So what do we do now? How about not using state law to say “no” to everything and start saying “yes” to the things most Californians need. The Right needs to get beyond its 1978 Howard Jarvis moment. The greens should clamber down from their mountaintop and start embracing a combination of solutions that includes not only conservation but more reservoirs and more desalination. Business has to accept fewer subsidies and a more intelligent selection of crops to adjust to the new reality. The public needs to accept that our houses need to have landscaping that looks more like Tucson than England.

But it’s more than just water. We also need to start saying yes to those things – natural gas electrical generation, new housing, better roads and buses – that actually would improve the lives of Californians. Caught between the clueless Republicans and the ecotopian fantasies of the Left, Californians need to reject both, and demand something better for this state.

Cross-posted at New Geography and Fox and Hounds Daily

Editor of NewGeography.com and Presidential fellow in urban futures at Chapman University

Jerry Brown, the Farmers’ Friend

Jerry Brown 1.0 stood up to farmers 40 years ago while Jerry Brown 2.0 is standing up for farmers during the current drought crisis. In 1975, to the consternation of many framers, Brown signed the Agricultural Labor Relations Act allowing collective bargaining by farm workers. In 2015, Brown’s mandated 25 percent cutback on water usage for most Californians that largely left the farmers alone.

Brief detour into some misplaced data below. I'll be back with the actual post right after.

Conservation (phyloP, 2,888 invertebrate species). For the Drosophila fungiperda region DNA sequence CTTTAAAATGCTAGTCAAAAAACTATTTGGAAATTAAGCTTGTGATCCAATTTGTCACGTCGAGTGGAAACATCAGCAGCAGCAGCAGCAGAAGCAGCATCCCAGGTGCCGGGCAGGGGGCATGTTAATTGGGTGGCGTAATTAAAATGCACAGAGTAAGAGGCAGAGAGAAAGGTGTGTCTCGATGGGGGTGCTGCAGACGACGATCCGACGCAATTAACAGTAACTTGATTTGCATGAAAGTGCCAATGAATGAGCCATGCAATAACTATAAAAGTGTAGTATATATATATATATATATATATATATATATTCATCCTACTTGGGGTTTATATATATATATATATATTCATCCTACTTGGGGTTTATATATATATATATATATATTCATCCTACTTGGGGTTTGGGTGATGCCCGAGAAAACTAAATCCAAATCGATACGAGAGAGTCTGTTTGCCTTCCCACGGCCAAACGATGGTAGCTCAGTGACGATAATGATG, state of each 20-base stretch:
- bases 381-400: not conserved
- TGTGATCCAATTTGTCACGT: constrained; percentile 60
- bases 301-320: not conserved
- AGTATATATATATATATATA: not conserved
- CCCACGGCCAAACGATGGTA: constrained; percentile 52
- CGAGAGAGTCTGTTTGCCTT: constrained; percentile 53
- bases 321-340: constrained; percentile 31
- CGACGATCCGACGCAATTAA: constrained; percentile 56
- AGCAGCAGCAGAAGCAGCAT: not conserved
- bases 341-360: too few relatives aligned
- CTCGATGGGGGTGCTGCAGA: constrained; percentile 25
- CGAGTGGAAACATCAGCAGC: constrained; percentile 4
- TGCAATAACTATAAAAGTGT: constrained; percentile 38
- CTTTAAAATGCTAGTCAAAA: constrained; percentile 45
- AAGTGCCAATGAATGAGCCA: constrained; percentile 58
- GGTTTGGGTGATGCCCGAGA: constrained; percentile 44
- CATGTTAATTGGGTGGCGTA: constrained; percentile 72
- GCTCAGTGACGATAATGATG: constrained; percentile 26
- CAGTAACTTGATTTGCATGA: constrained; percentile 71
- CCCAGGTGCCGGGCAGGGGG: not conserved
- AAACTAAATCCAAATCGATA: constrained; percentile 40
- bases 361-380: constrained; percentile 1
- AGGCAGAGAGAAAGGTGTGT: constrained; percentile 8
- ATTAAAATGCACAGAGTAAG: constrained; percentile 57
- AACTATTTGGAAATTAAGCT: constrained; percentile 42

On ABC’s Sunday Show, This Week, Brown responded to host Martha Raddatz’s challenge that farmers use 80 percent of the state’s water but do not have to cut back like other users.

“The farmers have fallowed hundreds of thousands of acres of land. They’re pulling up vines and trees. Farm workers who are very low end of the economic scale here are out of work. There are people in agriculture areas that are really suffering,” Brown said.

The state’s agriculture business is certainly hurting. Just last year California agriculture lost $2.2 billion from drought conditions. With the drought conditions continuing agricultural losses are expected at least the same this year.

State and federal water allocations have been cut to zero.

Brown took a broad view of California’s drought reminding Raddatz that the drought’s affect on farmers do not only touch people in the Golden State. “They’re not watering their lawn or taking longer showers. They’re providing most of the fruits and vegetables of America,” he said.

Farmers have been using water more efficiently over the last couple of decades. According to UC Davis professor Samuel Sandoval, “In the last 20 years, they’ve been increasing their efficiency between 10 and 12 percent.”

However, Brown made it clear that if the drought conditions worsen, even the farm country will be examined for ways to save water. For now the cutbacks will be aimed at coastal California and some of the state’s richer areas.

One side note that could be taken from all this, Brown clearly has a focus on the Central Valley. Whether you like it or not (and I don’t) his pet project bullet train was started in the Central Valley. And the Valley farmers will escape the initial water mandates.

Joel Fox is editor of Fox & Hounds and President of the Small Business Action Committee

Originally published by Fox and Hounds Daily